Illustration by Juliette Borda


Just in time for St. Patrick’s Day, our writer takes us on her journey to Ireland and back to rediscover a love for her REDHEAD ROOTS — even if the only authentic ones exist on her head.


Carrottop. Rusty. Ginger. Pippi Longstocking. “How original. I’ve never heard that one before,” I want to respond. “Connect the dots with my freckles? What a clever idea. Yes, that’s right, someone did leave me outside in the rain, and my hair rusted.”

As a redhead, I’ve heard all the jokes and jeers.

The only tag that didn’t make me wince was the pet name my grandfather coined. “How’s my Pretty Red?” I can still hear his sonorous voice ask, employing the tender name he’d used for me all his life. It was always “my” Pretty Red. I was always his.

I’m the sole redhead on a family tree of dark-haired relatives (including a twin brother) whose roots sink four generations in the United States. Beyond that, the branches get a little blurry. I’m often asked where my red hair comes from and whether I’m Irish. “I don’t think so,” is my normal response.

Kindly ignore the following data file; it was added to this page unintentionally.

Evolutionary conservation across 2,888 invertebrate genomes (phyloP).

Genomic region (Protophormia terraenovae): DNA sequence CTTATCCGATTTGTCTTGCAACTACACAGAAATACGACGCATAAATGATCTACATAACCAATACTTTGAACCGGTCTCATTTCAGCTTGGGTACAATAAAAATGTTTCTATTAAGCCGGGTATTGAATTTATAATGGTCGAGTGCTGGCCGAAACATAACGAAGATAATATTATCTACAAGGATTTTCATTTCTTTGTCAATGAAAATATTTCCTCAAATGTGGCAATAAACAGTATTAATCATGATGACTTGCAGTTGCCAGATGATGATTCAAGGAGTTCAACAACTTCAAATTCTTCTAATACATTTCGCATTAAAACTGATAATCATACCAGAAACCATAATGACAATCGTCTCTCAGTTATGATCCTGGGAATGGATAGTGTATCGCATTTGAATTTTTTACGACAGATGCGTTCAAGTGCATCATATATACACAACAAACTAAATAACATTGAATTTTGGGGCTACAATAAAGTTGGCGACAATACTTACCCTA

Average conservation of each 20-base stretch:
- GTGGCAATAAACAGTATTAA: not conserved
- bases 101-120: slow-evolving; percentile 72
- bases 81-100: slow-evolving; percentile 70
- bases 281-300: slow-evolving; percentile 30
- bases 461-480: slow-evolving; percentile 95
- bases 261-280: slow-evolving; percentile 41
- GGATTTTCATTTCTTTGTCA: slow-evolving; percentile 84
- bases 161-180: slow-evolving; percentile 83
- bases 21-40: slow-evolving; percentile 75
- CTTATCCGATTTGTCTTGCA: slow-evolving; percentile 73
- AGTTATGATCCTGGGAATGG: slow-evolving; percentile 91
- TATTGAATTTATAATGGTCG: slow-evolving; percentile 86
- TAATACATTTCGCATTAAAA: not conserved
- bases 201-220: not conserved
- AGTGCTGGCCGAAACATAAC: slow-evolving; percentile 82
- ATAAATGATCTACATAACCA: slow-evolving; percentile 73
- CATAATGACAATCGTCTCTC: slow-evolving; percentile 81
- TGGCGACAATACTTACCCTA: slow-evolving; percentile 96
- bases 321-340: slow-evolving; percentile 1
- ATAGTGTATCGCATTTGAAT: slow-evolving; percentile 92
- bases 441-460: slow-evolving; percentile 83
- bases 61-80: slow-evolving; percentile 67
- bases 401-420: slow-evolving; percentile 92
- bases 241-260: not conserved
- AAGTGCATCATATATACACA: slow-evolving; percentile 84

But on a recent trip to the Emerald Isle, I began to wonder if a homeland could only be defined by ancestral roots. Could feeling at home tether me to the land too?

Growing up in Los Angeles, I felt there was a certain circus-freak fascination with my hair. Step right up, folks, and get your tickets to see The Bearded Lady, test your arm-wrestling skills against The World’s Strongest Man and don’t forget to feed a nickname to The Redhead before you go.

The authenticity of my hair color — a nutmeg/­cinnamon/ginger blend — also provoked prolific questioning throughout the years, an inquiry my mother says would send her into orbit when strangers asked whether her infant daughter’s locks were “natural.”

“Why would I dye a baby’s hair?” was her frustrated response.

I spent my teens rubbing lemon juice onto my tresses to lighten them up, and in an attempt to obliterate my freckles, I slathered “fade-out” cream on my face, hoping the dots, and the attention to them, would obey. Dating was hell, especially in L.A., where blondes were bombshells, brunettes were sultry and redheads had “great personalities,” the kiss of death in courting jargon.